If you *are* grinding, I'm sorry, but Blizzard isn't forcing you to aim for piles of gold, rare mounts, or heroic gear sets. *You* want to be a top tier player with better stuff than everyone else, but then you complain about having to work harder than other players to get it. It is hard because you want it to be hard, it is a chore to keep the 'riff-raff' out, so you can show off what a special snowflake you are. If the stuff was easy to get...you'd want other stuff.

Now I won't argue that Blizzard is guilty of exploiting players' OCD; there's always something you really want tantalizingly within reach. It's very much a 'one more quest...one more battle...one more level' addictive sort of experience. It's well balanced, in that lots of things seem to be *just* worth the effort to aquire them, and once you do, there's more...and more...and more. Addictiveness is of course not a bad quality in entertainment, like a novel you can't put down, but if you can't keep in control and balance it with your life, or have to resort to exploits that make the game worse for everyone, then it's simply not for you. Sorry!

Comment: Re:Since when rewarding pirates is "good"? (Score 2) 214

There's tons of extant hardware from the late Core 2 era which would still be perfectly serviceable were they not loaded with XP (obsolete) or Vista (slow and obsolete). Microsoft charges so much for standalone licenses that you might as well buy a new PC these days.

I don't have much sympathy for pirates either, but this also means millions of potential PCs for elderly/low income/third world families will now be just that much e-waste.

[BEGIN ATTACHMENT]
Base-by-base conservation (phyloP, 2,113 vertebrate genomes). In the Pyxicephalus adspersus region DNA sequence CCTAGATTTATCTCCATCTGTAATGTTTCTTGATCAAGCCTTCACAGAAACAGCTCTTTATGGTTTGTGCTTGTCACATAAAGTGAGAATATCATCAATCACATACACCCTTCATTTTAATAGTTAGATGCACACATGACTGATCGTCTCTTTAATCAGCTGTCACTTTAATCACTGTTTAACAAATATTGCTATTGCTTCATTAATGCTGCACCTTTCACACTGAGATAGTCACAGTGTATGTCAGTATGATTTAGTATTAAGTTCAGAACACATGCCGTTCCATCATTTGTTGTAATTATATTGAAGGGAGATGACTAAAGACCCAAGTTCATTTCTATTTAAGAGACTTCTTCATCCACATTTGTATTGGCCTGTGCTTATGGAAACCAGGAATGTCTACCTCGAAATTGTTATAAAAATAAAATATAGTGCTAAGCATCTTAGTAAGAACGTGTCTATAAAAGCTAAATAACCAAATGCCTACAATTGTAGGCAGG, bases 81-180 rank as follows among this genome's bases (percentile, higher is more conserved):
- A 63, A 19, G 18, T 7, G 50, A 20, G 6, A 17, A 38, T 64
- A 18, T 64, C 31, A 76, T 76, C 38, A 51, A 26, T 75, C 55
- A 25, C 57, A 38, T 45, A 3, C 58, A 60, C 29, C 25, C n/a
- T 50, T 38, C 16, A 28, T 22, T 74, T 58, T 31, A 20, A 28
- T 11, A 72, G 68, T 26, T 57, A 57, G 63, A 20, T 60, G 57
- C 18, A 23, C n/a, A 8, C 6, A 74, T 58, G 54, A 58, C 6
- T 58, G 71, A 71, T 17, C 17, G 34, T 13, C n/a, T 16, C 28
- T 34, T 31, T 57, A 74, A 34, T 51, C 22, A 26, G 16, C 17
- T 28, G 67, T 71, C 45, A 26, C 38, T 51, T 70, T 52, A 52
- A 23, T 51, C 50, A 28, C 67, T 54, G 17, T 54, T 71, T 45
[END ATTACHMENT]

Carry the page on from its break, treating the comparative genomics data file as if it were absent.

And yes, I know Linux is still free, but I've yet to find a distro that the average user can accomplish more with than browsing web sites.

Comment: Try a carrot (Score 1) 244

Offer tiers of service ranging from free (ad-supported) to dirt cheap (fewer/no ads) to cheap (mobile/offline support) to still reasonable (higher quality, international content, user uploads).

Allow artists to choose whether to make their content available at the 'free' tier.

Write the contracts such that paying users will always be able to access music they've added to their library, even if the artist/label throws a fit and leaves.

Comment: Why? (Score 2) 182

by pushing-robot (#49659921) Attached to: The Challenge of Web Hosting Once You're Dead

Do you really need to bequeath your blog to your next of kin? If you're talking to your family about funds and credentials, you're telling them 'here, I expect you to keep spending money forever on pointless sentimentality'. Keep a backup of the content, that's all.

But don't get me wrong; we should all be ready for our inevitable demise. I can't overestimate how important it is to prepare a will, insurance, a small untraceable account and a few years of queued posts offering a food tour of the afterlife.

It's not so hard to lift yourself by your bootstraps once you're off the ground. -- Daniel B. Luten